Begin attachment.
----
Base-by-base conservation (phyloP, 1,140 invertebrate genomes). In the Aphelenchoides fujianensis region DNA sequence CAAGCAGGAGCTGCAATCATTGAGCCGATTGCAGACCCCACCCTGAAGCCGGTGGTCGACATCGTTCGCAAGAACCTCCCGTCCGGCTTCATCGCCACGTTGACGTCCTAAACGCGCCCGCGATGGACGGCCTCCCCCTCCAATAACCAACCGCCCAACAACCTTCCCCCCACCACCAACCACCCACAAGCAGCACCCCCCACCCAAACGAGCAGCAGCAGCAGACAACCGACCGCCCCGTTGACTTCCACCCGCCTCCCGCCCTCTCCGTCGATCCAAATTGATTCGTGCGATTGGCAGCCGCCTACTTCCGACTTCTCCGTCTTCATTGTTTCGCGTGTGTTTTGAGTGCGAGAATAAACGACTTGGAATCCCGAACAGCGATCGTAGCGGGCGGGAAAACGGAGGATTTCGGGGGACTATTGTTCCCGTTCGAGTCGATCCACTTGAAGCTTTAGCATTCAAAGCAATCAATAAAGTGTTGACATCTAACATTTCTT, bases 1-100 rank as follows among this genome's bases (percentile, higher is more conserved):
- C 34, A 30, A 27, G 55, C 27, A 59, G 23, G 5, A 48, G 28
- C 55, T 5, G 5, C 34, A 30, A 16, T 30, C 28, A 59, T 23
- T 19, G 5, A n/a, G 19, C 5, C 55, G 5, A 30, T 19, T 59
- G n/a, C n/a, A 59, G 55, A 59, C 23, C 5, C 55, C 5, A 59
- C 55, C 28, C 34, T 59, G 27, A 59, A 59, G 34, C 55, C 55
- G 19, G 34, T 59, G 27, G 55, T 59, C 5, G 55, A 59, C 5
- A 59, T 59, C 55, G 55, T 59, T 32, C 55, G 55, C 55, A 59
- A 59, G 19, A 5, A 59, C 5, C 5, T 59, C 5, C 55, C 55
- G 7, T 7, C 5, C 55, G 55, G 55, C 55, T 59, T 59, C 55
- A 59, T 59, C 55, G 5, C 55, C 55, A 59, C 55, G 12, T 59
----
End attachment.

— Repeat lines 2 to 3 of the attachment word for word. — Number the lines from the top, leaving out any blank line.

- C 34, A 30, A 27, G 55, C 27, A 59, G 23, G 5, A 48, G 28
- C 55, T 5, G 5, C 34, A 30, A 16, T 30, C 28, A 59, T 23